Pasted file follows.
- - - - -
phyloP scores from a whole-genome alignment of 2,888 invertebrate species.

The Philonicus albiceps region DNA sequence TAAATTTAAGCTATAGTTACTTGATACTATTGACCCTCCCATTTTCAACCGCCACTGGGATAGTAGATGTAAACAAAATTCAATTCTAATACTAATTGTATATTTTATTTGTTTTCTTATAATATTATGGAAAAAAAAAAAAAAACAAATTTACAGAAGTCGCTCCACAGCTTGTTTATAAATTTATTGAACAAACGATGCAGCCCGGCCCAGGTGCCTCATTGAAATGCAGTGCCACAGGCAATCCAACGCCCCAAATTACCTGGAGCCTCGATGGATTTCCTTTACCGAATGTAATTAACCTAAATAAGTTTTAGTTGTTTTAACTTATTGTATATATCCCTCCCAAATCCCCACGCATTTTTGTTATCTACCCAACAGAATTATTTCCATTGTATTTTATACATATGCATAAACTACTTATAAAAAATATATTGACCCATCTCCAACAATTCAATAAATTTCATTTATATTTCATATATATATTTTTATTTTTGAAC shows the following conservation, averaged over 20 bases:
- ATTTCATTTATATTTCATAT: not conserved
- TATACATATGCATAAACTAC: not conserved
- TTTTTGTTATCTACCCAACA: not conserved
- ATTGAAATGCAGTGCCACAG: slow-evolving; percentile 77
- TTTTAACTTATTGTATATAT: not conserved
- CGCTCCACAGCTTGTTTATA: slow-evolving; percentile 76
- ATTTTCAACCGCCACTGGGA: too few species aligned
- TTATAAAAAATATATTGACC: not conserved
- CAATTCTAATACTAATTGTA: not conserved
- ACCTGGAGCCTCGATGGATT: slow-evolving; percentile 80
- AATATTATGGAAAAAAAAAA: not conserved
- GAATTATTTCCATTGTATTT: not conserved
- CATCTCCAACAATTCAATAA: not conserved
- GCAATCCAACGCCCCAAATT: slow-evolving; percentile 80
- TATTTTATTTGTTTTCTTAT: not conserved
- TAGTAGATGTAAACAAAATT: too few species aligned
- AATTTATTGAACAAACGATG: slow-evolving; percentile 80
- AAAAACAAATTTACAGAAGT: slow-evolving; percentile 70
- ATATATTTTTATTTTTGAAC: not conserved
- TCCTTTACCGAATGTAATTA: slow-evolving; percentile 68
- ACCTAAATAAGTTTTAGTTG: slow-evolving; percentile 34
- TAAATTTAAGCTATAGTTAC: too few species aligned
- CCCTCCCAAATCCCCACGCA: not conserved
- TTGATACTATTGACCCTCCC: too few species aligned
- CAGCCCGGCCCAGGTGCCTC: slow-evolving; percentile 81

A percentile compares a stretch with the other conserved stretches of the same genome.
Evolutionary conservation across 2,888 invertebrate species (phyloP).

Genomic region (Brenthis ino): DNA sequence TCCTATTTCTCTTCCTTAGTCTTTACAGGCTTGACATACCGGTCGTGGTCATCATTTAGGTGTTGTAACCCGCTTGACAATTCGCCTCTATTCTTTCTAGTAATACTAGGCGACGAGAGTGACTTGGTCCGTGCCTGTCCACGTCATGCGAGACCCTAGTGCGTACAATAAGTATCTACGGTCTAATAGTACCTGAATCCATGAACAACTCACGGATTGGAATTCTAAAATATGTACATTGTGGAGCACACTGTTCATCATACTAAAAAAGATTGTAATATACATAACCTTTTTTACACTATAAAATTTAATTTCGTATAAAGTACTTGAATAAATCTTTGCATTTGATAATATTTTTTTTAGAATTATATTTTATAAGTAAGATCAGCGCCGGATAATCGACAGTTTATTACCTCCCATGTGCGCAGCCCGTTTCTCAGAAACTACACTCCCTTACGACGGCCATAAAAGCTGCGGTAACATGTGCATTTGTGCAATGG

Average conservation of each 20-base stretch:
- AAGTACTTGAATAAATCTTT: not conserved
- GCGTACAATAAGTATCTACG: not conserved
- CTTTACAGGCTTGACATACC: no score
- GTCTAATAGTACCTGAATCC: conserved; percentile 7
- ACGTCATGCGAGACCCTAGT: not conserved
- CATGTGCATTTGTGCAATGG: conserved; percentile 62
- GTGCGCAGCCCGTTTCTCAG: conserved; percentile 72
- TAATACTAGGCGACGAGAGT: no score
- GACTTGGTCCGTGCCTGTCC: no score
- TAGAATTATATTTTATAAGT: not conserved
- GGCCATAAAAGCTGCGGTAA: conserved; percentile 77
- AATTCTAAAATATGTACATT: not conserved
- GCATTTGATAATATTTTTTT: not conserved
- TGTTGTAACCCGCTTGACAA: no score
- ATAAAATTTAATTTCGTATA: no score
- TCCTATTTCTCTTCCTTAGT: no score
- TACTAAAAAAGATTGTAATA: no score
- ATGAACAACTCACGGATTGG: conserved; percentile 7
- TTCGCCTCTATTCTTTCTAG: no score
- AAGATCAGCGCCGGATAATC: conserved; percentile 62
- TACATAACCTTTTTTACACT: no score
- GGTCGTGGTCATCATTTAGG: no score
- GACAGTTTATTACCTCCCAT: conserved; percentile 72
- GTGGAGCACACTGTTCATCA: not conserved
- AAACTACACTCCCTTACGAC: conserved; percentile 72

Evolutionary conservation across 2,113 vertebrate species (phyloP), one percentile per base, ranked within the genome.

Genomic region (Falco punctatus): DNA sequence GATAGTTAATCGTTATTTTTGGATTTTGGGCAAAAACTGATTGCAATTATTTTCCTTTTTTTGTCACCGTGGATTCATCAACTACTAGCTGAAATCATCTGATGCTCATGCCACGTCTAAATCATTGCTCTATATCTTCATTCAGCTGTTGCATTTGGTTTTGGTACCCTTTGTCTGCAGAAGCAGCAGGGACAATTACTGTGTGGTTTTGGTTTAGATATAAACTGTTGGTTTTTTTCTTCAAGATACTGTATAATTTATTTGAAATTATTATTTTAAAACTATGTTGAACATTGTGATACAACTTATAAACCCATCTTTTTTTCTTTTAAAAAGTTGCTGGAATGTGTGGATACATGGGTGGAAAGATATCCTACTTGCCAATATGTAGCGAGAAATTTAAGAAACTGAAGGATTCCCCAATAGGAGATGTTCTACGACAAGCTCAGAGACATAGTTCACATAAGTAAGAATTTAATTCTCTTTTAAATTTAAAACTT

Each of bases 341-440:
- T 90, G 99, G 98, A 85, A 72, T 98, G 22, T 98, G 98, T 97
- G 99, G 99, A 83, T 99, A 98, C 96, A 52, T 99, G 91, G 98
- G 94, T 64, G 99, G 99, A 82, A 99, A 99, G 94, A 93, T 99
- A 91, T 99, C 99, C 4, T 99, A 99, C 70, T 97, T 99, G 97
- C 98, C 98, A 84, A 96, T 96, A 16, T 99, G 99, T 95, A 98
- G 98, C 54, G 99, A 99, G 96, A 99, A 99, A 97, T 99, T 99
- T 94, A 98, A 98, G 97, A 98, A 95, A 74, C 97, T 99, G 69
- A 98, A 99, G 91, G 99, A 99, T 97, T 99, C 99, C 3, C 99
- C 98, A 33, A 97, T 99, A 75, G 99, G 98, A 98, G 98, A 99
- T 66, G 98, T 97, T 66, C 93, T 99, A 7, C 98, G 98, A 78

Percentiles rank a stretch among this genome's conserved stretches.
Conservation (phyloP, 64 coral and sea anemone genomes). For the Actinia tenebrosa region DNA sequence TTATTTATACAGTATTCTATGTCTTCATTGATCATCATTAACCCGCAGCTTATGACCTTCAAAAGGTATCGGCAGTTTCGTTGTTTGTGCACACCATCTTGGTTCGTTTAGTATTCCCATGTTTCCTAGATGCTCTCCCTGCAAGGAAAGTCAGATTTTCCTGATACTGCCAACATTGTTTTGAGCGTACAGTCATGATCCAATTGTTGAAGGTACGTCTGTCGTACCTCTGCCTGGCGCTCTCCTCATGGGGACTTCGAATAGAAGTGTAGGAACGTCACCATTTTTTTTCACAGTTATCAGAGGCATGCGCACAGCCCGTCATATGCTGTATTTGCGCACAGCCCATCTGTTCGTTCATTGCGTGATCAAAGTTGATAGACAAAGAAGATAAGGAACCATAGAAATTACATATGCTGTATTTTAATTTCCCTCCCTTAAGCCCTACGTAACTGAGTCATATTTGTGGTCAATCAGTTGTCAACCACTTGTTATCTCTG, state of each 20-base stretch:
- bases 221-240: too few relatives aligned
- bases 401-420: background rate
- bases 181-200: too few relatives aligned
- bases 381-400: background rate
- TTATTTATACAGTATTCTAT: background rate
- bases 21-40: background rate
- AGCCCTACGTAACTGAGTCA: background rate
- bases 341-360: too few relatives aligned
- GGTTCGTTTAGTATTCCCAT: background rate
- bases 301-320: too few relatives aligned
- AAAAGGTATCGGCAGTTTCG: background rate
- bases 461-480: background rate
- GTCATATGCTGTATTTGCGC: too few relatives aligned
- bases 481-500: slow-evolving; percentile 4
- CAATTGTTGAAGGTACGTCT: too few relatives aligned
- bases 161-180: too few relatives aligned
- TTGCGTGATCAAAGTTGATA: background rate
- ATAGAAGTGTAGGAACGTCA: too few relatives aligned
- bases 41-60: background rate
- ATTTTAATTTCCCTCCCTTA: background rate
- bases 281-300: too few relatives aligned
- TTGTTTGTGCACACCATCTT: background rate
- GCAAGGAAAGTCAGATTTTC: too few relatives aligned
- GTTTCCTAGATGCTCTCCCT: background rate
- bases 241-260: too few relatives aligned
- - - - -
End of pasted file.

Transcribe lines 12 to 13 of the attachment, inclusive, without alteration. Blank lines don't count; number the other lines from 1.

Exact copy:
- ACCTGGAGCCTCGATGGATT: slow-evolving; percentile 80
- AATATTATGGAAAAAAAAAA: not conserved